The result: Halberg and Vindö put softer in the sea. The Jeanneau harder and not so sure, but she has more space ....
The testers declare the HR the winner. Not a surprise here...
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Old 01-09-2013, 10:18   #127
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Re: Advice on Circumnavigation Vessel

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The testers declare the HR the winner. Not a surprise here...
No why, they only confirm the difference in the sailing behavior between long-and short keel. There is no "modern designs are better". They are cheaper to build..
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Old 01-09-2013, 10:22   #128
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Re: Advice on Circumnavigation Vessel

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Completly off-topic but the poster you responded to referred to cars built to American tastes and the American environment, and built in the USA. Ford builds many, many cars for Europe but they are designed for the European market, therefore smaller, with smaller engines, and are certainly not built in the US (mostly Europe but also Asia). They are also not designed in the US. There are some people that like things like Mustangs and Corvettes but that is a niche market in Europe.

If you had driven the roads of Europe, you wouldn't have commented. American cars are a rarity here and no-one would argue that.

Back to regular programming.


Onno
I have driven in Europe, Asia, the middle east, and South America. A Ford Escort is pretty much the same in the US as it is overseas. If it is made by Ford it is an American car. The poster I was addressing goes off on some wild tangents and I was just stating facts.
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Old 01-09-2013, 10:25   #129
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Re: Advice on Circumnavigation Vessel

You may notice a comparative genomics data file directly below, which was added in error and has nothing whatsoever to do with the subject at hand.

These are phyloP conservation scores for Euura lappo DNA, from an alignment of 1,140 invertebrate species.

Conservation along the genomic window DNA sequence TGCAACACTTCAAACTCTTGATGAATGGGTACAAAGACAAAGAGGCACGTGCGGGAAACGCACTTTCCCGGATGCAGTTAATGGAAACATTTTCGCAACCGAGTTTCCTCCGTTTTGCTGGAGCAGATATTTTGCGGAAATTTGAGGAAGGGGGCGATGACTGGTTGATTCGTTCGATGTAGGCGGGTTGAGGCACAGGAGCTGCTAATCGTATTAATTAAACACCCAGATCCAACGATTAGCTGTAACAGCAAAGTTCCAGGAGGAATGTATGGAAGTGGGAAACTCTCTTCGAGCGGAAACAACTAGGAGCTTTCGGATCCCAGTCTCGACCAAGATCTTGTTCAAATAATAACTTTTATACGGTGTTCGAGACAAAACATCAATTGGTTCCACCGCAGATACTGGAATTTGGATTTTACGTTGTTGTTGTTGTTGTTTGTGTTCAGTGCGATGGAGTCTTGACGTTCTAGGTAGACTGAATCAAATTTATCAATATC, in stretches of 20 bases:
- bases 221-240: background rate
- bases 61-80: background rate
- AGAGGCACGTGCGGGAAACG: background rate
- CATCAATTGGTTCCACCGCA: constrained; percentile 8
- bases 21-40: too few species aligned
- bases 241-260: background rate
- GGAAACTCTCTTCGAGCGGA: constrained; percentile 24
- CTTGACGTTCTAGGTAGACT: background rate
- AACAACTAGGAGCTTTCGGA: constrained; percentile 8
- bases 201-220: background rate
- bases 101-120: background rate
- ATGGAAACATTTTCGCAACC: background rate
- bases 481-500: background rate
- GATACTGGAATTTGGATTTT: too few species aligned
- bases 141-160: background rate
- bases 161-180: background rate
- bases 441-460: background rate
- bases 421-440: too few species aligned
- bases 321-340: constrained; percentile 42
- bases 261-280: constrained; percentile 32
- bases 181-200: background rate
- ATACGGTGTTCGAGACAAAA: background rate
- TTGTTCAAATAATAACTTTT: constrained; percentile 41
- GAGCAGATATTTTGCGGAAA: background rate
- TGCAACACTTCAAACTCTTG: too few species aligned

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No why, they only confirm the difference in the sailing behavior between long-and short keel. There is no "modern designs are better". They are cheaper to build..
Their remarks were that the long keeler (the Vindö) was hardest to steer. The HR was the best behaved and easiest to steer. And that's a moderate fin keeler, not a long keeler.
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Old 01-09-2013, 10:34   #130
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I am not sure if the PS40 I saw was a Pacific Seacraft or a Wauquese. It really doesnt matter, and I will repeat what I said that a designer that puts a front loading fridge in a cruising boat probably has never been to sea. A front loader is the least efficiant type of door since every time you open the door the cold air rushes out, which means more battery power to keep it cold or more engine time, which means larger solar panels or more fuel supply which adds weight or complexity. I did a 2500 mile passage (delivery) on a boat with a front loading fridge that was on the port side of the boat. As Murphys Law works, almost the whole passage was on a port tack. Every time the door was opened you had to hold the door and put a hand up to try to catch flying objects. YES this fridge had lips on both shelves. That leaves you with zero hands for yourself. Front loaders are great for marinas or maybe multihulls, but the pits for a passage making monohull. Having both a front door and a top door is a double whammy in that doors are the least well insulated part of a fridge. I am the first to admit that a top loader is much less friendly in harbor, but cooks never have to cook at 20 degrees of heel while in a marina or at anchor. Just another opinion. ____Grant.